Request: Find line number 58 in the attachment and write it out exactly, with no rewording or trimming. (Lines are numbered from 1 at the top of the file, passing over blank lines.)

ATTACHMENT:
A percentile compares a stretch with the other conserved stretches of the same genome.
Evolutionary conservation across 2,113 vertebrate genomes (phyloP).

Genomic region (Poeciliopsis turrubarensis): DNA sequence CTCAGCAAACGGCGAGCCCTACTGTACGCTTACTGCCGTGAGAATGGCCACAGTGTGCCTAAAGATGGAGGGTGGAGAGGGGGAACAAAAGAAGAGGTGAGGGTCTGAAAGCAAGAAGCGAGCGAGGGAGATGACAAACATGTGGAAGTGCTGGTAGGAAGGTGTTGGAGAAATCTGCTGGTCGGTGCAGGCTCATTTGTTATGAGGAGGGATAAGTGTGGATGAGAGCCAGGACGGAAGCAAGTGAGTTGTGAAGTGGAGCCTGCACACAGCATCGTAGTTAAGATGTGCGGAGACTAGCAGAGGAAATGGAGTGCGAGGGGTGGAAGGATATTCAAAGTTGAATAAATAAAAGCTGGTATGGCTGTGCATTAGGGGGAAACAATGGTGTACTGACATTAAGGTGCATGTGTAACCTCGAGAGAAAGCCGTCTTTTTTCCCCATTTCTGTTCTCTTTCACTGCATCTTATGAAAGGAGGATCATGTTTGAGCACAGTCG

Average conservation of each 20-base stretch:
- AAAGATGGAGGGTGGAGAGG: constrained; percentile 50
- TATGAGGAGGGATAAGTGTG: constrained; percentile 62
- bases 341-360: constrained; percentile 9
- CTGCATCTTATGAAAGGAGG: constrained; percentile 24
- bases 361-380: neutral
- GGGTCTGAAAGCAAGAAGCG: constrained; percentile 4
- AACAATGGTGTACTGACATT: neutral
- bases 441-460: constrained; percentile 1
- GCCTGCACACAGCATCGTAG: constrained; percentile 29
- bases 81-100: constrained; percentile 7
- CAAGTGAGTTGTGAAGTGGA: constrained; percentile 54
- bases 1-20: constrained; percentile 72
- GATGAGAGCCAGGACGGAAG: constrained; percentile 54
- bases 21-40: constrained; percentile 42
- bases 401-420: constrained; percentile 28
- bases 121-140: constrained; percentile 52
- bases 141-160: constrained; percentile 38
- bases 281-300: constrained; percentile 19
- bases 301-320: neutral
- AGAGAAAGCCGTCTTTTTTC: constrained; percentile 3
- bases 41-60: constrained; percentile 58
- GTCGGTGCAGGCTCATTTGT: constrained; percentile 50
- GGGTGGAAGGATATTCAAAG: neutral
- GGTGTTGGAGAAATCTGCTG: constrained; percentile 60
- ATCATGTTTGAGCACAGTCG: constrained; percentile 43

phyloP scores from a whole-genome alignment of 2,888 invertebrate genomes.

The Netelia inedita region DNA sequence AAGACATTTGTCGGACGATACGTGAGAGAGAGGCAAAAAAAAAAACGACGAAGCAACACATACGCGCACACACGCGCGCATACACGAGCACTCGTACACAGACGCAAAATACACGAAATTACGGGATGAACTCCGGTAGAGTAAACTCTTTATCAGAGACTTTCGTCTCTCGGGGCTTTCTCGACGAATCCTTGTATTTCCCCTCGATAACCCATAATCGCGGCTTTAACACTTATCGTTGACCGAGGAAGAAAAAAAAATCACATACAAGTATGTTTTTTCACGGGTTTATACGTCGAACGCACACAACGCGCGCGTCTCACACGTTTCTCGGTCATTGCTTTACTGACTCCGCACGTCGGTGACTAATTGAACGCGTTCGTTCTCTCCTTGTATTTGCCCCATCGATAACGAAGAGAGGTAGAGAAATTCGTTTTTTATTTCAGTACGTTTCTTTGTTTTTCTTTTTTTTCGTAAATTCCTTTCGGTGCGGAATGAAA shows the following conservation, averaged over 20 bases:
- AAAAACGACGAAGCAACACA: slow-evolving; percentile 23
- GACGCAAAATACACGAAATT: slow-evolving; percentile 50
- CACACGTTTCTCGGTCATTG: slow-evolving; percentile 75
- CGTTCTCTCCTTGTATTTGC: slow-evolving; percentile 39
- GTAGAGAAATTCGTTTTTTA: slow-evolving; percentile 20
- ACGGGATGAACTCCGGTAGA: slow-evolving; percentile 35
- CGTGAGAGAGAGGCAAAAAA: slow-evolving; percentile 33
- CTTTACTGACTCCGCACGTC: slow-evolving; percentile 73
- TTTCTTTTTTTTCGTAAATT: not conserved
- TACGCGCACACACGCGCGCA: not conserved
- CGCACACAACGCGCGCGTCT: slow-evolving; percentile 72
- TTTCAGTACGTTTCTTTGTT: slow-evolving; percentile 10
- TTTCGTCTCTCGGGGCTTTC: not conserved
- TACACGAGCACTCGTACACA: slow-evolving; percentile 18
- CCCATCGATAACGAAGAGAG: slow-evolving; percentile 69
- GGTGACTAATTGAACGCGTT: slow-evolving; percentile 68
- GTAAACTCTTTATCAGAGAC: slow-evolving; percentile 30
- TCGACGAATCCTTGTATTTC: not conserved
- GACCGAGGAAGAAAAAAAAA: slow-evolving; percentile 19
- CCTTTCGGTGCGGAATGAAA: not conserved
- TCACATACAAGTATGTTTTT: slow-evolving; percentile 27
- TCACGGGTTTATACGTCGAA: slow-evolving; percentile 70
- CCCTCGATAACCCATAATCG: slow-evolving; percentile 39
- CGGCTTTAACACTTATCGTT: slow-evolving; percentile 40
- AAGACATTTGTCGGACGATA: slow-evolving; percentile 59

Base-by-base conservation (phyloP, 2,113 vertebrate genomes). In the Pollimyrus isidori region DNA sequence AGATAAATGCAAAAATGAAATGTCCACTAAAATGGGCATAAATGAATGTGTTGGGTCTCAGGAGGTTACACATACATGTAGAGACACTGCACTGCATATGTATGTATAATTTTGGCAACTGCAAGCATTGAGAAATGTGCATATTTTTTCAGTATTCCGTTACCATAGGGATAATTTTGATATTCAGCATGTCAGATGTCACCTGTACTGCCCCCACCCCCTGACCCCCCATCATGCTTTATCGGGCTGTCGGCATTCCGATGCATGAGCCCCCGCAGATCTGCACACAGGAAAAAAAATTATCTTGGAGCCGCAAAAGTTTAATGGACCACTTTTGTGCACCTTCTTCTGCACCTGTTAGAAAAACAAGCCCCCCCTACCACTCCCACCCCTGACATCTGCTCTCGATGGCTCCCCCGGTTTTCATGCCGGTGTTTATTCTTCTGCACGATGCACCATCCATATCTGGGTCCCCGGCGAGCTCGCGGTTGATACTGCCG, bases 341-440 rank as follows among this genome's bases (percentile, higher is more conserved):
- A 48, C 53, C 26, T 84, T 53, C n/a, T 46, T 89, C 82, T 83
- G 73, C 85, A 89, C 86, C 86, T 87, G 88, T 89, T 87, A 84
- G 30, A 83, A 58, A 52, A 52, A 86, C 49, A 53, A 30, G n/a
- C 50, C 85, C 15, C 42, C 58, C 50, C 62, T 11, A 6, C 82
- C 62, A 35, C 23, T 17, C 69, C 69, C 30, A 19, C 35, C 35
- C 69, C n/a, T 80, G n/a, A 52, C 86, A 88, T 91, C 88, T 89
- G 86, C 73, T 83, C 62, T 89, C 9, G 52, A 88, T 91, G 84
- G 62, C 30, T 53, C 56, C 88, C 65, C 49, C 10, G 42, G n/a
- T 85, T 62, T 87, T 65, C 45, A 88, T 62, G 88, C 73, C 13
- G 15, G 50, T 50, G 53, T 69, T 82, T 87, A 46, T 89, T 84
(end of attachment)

- A 48, C 53, C 26, T 84, T 53, C n/a, T 46, T 89, C 82, T 83